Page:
Even as US-India ties are at a crossroads, it must also be accepted that that despite all the concerns, Trump has also done much as any other US President to push the bilateral relationship forward. He has in fact gone further than Barrack Obama, who had designated India a “major defence partner”. Trump has provided India a “strategic defence authorisation” that makes it eligible to receive defence-related technologies that are barred to all but a select few countries. Then, by renaming the Asia-Pacific region and the US's Pacific Command as the Indo Pacific region and the Indo Pacific Command, the Trump administration has accepted the centrality of India in Washington's strategic world view in this region.
Under Trump, the US has also moved from providing lip service support on terrorism to leaning on Pakistan and its benefactor China to ease the pressure on India. And on China, there's certainly better strategic convergence between the two countries. But the problem is that the Indo-US strategic alignment does not demonstrably benefit the common Indian. But punitive actions on trade and the clampdown on H1B and spouse visas, among other trade-related measures, impact many lives - and influence the public and political discourse in India.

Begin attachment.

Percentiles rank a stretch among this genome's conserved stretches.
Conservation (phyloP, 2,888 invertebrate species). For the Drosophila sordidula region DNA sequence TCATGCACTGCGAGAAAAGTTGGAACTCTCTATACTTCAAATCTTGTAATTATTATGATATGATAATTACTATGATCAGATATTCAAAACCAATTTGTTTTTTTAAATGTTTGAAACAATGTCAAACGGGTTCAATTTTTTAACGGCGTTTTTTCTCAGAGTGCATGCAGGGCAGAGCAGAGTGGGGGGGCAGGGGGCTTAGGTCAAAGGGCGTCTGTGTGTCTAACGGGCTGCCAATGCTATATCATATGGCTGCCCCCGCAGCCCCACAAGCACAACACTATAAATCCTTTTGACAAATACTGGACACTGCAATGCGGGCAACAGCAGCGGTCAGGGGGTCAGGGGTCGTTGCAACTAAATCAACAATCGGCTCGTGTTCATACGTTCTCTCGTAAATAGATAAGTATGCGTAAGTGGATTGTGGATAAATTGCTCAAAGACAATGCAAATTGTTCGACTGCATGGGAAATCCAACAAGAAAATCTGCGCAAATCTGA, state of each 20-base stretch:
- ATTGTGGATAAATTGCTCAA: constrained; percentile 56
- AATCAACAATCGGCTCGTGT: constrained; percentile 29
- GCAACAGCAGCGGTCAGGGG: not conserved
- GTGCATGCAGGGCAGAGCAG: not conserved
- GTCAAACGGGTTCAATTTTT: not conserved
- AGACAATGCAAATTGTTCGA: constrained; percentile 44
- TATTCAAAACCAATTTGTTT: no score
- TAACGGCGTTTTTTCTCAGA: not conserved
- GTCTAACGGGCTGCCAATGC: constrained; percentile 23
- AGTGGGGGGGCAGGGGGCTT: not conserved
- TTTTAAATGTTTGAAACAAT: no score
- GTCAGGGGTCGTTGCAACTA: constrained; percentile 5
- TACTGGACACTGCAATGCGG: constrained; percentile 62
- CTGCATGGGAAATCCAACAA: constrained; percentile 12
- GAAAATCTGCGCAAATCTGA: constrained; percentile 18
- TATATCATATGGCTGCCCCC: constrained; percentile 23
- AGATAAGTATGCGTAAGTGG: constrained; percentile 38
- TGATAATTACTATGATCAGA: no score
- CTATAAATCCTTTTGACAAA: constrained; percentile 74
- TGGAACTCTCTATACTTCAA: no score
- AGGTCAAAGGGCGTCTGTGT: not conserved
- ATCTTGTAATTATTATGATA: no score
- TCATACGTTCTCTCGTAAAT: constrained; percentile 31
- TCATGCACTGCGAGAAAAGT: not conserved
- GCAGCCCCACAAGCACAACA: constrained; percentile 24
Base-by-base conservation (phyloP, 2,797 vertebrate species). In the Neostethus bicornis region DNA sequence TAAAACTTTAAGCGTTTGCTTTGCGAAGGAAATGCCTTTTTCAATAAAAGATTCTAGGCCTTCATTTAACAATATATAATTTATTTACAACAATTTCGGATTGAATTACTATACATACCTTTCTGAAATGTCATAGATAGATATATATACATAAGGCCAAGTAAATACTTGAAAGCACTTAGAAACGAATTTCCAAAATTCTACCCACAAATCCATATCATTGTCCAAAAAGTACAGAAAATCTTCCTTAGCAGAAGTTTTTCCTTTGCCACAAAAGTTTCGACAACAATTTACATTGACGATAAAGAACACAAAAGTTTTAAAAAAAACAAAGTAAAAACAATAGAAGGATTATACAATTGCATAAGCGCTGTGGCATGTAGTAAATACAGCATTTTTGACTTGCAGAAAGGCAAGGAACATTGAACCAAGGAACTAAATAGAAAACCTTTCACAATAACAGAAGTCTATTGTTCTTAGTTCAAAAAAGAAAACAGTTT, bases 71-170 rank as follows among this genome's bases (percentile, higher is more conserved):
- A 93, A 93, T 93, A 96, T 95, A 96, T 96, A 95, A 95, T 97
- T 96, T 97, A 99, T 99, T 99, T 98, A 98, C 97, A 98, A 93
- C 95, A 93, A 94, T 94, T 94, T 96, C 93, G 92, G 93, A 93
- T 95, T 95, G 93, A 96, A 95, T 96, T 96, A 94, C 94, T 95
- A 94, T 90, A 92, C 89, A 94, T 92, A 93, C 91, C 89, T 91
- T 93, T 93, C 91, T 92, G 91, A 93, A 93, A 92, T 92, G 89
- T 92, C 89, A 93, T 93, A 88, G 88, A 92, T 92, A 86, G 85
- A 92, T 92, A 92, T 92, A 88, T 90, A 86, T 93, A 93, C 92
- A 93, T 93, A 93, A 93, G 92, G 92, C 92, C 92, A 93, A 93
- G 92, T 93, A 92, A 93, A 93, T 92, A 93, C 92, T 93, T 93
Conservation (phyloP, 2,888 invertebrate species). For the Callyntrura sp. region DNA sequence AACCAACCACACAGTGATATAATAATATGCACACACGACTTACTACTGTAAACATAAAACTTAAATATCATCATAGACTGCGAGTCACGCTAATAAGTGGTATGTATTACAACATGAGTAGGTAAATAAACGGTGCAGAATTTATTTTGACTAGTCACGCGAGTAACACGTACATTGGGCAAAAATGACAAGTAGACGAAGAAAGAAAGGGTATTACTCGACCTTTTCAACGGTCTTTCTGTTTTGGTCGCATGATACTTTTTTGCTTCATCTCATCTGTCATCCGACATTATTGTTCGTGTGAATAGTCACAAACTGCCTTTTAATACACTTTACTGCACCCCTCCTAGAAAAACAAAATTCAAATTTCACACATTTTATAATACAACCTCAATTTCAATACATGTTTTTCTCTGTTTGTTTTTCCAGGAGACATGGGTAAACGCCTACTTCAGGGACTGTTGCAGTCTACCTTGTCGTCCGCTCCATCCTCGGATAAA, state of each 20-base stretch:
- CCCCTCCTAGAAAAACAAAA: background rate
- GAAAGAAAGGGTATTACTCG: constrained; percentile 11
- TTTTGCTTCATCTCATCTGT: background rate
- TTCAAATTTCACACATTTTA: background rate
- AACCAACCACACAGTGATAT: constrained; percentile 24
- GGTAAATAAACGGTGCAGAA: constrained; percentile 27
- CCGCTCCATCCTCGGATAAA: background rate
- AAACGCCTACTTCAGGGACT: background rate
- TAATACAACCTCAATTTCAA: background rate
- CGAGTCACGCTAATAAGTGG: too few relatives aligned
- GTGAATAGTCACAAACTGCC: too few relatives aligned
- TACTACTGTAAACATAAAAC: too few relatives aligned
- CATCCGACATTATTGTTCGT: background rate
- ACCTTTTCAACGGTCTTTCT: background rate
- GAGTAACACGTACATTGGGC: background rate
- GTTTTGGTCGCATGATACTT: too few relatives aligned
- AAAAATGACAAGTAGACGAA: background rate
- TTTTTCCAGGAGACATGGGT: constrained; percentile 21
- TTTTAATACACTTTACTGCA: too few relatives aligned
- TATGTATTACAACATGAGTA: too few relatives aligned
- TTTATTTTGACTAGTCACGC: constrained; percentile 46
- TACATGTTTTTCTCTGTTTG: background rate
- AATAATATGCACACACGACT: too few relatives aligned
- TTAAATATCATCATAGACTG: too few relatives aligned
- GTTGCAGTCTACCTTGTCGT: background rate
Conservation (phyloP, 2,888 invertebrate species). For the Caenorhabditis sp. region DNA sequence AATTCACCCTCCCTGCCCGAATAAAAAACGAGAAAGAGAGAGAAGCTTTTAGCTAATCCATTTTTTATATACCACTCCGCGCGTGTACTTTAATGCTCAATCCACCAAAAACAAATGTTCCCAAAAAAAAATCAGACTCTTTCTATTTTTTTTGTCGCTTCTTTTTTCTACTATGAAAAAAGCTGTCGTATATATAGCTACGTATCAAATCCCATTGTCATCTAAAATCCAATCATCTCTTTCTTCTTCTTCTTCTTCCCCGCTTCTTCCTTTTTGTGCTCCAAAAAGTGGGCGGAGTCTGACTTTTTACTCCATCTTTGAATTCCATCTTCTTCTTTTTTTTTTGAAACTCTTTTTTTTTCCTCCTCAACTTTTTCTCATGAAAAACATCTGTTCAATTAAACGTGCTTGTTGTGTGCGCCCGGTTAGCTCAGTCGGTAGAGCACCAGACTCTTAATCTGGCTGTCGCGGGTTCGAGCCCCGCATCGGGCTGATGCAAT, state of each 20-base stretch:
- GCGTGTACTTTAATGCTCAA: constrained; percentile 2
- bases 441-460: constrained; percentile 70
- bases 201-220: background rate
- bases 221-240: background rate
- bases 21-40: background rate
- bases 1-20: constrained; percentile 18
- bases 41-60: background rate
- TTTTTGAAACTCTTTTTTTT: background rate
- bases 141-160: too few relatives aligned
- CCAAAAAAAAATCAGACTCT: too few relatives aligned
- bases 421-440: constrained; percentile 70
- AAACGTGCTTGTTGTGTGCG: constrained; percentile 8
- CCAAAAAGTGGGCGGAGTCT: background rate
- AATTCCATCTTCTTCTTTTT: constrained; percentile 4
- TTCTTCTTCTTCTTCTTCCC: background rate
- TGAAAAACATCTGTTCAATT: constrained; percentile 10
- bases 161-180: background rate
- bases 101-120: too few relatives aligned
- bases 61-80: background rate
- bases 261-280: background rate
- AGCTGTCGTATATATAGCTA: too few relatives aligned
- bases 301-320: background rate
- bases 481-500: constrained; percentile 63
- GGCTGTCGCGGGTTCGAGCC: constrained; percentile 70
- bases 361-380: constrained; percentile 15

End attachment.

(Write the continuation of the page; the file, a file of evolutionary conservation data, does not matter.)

At present, the US is viewed very positively in India. But if Trump's trade-related punitive measures lead to business closures and job losses, that could change very fast. And any retaliatory steps by the Modi government will only lead to an upward spiral of trade friction. That's my real concern - that these transactional issues could lead both sides to take their eyes off the big picture. And that could, if it's not brought under control, lead to the biggest missed opportunity of this century. I hope not.